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Chartres, Le Mans, and the Louvre, 2012 (2)


In mid-April 2012, the snow's disappearing in the Jura.

Too much work anyway. Down tools. We're going to Chartres.

You may not find this terribly rewarding unless you're included here, so this is a good time for casual and random browsers to turn back before they get too caught up in the sweep and majesty of the proceedings and can't let go.

We're going back to Paris today. To see some Art.

We're scurrying to catch the train to Paris, can't stop now. (Look at that North Tower: wouldn't you like to be up there right now, gazing down upon everybody like a god?)

The Gare Montparnasse in Paris, heavily dosed on American culture. Kristin's getting some business out of the way in the Trocadéro district, and then we're off to walk along the Seine to the Louvre.

Eiffel Tower, oh wow, but we're on our way to see some Art.

The mighty Seine, as we're scuttling along towards the Louvre.

The Pont Alexandre III in front of the Grand Palais

Les Invalides. Can't stop now. Art.

The march along the Seine to the Louvre is growing tiresome, with all the obelisks and extravagant gold-foil winged victory statues and what not. The Place de la Concorde, I think.

In fact, as it happens I know quite a lot about Paris and the Louvre, but it's all from about 1575.

"Lutetia vulgo Paris, Anno 1575" (by Iosse de Reveau)

It was all simpler then. But smellier.

Along the river side of the garden of the Tuileries, we're at the Louvre at last.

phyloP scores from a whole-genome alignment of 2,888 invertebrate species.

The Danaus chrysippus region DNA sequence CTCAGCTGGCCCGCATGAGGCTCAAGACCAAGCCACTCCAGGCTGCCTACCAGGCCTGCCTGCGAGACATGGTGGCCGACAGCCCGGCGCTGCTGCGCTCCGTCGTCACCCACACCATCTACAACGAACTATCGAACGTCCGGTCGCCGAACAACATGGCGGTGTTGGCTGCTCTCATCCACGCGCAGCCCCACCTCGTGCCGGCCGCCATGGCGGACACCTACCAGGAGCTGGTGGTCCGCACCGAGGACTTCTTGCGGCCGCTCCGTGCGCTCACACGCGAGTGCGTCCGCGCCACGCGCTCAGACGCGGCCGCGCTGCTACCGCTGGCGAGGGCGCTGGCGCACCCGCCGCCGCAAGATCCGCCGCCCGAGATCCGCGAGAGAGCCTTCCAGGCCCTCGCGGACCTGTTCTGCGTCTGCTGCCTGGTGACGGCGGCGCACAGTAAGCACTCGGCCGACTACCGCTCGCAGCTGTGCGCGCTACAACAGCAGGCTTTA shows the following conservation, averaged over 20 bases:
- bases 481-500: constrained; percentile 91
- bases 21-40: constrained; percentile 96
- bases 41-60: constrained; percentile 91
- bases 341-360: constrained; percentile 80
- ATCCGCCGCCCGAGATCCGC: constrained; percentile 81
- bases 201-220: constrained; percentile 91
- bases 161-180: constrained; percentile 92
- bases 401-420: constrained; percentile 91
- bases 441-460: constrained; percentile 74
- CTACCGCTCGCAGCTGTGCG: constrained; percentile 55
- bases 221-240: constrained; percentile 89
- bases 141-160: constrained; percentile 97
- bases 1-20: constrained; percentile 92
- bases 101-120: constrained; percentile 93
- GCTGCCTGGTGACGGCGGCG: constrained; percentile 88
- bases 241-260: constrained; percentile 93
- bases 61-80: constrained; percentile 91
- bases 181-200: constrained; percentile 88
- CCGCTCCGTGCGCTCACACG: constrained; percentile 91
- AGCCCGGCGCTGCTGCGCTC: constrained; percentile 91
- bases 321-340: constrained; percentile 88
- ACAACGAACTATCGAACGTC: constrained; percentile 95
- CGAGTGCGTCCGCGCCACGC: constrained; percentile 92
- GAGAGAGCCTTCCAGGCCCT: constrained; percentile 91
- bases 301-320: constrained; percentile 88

The Arc de Triomphe du Carrousel (Yay, Napoleon! You Go!)
(This is where the Reign of Terror guillotine was set up in 1792-93.)

A calming presence

No dignity

Oh man, look at the line.

We're in! (We went through the basement from the Carrousel.)

Tickets in hand, ohmigod, where to start?

Flemish.

A shocker for starters. One's favorite artist, Joachim Beuckelaer of Antwerp, the master of fish and vegetable markets, could do religion, too. Way to go, Joachim. I can even recognize some of his fish and vegetable selling models. (Crucifixion, 1567)

The tax collectors (ca. 1566), a copy from Marinus van Reymerswaele. Say what you want about the IRS, they wouldn't be caught out in hats like that.

Another Circumcision -- they LOVED pictures of circumcisions. What's that about? (Maître de Saint-Séverin, ca. 1490)

We collect pictures of St George, a popular name in the family, and they're always pretty goofy. (Upper Rhine, late 15th century)

"Listen up, people. Listen up! Jesus wants to say grace. Come on, listen up!" (Wedding at Cana, Gérard David, early 16th C.)

Aficionados of beheading pictures (Holofernes, John the Baptist, Goliath, etc.) will rejoice in Caron's Massacres under the Triumvirate (1566) -- heads lined up on the benches, chasing people all over ancient Rome, waving heads around like party favors.

And passing heads along hand-to-hand like an assembly line. The painting commemorates various massacres of Huguenot Protestants by the Duc de Guise and his Catholic friends, not in Rome but in Paris, Vassy, and elsewhere in 1561-2 (nothing like what happened a few years later, in 1572, on St Bartholomew's Day in Paris).

Nobody can pass the enigmatic Estrées Girls with stopping for a photo, even with no-flash-allowed (School of Fontainebleau, ca. 1594).

"Not here, madam. We have a room where you won't be disturbed."

The attack of the 50-foot Queen of Heaven

We're worn out, it's time to go home . . .

. . . but we're trapped inside. Egyptian sarcophagi, African totems, gift shops, huge Roman copies of Greek statues . . . we're really lost.

Daylight and maybe a way out.

The greeting committee back in Chartres

Tomorrow: A proper look around Chartres


Feedback and suggestions are welcome if positive, resented if negative, . All rights reserved, all wrongs avenged. Posted 3 May 2012.


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